I think these pans on offer at Union Machinery are much too large for what you need.
A quick google search found this:
Possibly much more suitable sizewise and about half the price.
any ideas for the cooling system?
It's a little difficult to offer advice without knowing exactly what you are planning to do.
I mean on what scale?
Is this two or three or more than ten batches a day?
If you are going to just make a couple of batches I would just consider running the whole process in a well air conditioned room with a fan blowing air into the pan.
If you can keep the room around 18C you should be OK for small scale production, having some source of heat in the room working at the same time as air con will help to keep relative humidity below 60%RH.
You can use the same room for resting product between process steps. You pan a few batches one day, let it rest till the next day to crystalize all chocolate, than polish and varnish these batches.
If you are thinking about making it on a larger scale (many smaller batches a day) or you are looking for a very fine finish you may need to invest into air handling system that would keep your room conditions correct and supply dry cold air (40-50%RH and 15C-16C) into your pan. Your supplier of polish and varnish should be able to give you exact requirements.
If you just starting dont spend any large amounts of money on the set up. Get a small pan like in my link or one offered by Justin above (even cheaper).
To make good or very good panned product consistently you will need controlled environment (pretty much applies to all chocolate production). Because making it on a small scale is very time and labour consuming process failed batches are very costly.
Simplest way to achieve controlled environment is by using air conditioned room. I'm not sure what temperatures are like in Washington throughout the year or what manufacturing set up you have so it's a bit difficult to offer specific advice.
In general if you have a room with big domestic reverse cycle air conditioner that will allow you to hold temerature between 16C and 18C you will be OK for starting (make sure your liquid chocolate tanks are outside this room), you will need to keep humidity around 50-60%RH (add a heater in the room to drop or splash some water to increase).
From home improvement store buy an exhaust fan, something like this:
and suitable flexible duct.
Fix it so you can blow air into the pan (make sure your electrical work is done to local regs).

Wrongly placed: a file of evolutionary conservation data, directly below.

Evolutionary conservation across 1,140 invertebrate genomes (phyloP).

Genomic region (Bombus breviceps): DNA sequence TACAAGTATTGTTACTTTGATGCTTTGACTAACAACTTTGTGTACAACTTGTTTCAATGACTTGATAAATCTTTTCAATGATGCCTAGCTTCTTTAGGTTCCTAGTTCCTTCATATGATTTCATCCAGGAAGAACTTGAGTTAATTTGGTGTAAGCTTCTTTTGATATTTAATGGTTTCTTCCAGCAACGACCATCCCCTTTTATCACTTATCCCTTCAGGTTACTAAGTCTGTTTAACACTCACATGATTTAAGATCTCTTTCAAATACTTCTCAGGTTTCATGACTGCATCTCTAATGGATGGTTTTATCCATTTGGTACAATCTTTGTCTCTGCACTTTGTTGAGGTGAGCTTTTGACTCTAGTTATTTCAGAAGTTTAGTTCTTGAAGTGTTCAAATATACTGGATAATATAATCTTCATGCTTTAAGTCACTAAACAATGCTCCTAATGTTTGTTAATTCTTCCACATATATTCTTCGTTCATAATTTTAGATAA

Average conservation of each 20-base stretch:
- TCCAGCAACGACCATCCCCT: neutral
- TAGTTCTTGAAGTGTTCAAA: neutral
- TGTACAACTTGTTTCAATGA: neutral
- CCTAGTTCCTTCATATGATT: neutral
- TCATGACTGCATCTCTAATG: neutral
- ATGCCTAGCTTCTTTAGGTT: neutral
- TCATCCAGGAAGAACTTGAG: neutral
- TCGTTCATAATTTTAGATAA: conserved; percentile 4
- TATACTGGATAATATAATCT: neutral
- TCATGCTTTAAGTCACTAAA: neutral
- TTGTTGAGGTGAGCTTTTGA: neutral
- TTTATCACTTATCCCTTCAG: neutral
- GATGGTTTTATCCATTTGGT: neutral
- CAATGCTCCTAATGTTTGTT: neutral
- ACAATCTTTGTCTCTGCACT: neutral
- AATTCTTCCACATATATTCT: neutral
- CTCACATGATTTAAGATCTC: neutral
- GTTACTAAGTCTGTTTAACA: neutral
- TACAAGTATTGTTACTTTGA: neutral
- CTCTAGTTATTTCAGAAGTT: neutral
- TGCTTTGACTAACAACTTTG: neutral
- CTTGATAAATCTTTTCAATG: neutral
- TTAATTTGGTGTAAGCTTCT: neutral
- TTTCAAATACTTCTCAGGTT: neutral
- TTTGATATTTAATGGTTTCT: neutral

In this way you have cool air going into the pan at right temperature.
Pan your centres (slowly or even slower), smooth them.
Put them in a tub and keep in this room overnight.
Next day polish, varnish and rest on trays in the same room.
This should work just fine while you learn how to get what you want.
Portable air conditioner is not a good idea.
It will blow into the pan air that is too cold so if you take it out you may get condensation on product surface which kills it.
You will need to control the conditions in the room anyway.
Beware that panning is a noisy work as well.
Online converter says that 68F is 20C.
Do you know what is the humidity level?
From these two I calculate for you what is the minumum teperature of air that you can blow onto the product to avoid condensation.
You will probably need that room colder anyway for polish and varnish application and drying. We find that anything above 64F and 50%RH results in product sticking together when drying resulting in kiss marks.
This depends on product you use.
What polish and varnish agents are you going to use?
Do you have a specification frm supplier for the application conditions?
I would guess that it would be extremely hard to use polish and varnish at these conditions effectively. This is based on products that I know of and my enginering knowledge.
I would suggest roasting your almonds to almost scorched level before giving them a chocolate cover. Makes fantastic product.
If the temperature is 68F and humidity at 60%RH dew point will be 53F,
same temperature and 70%RH dew point at 57.5F and at 75%RH dew point at 59F.
If product surface temperature will be below dew point you will get condesation on the product and resulting problems with bloom and bacteria.
That means that if you blow a very cold air (like from portable air conditioner) into the pan which will slowly cool down the product surface to 50-52F and take that product out into hot and humid room you will get in trouble.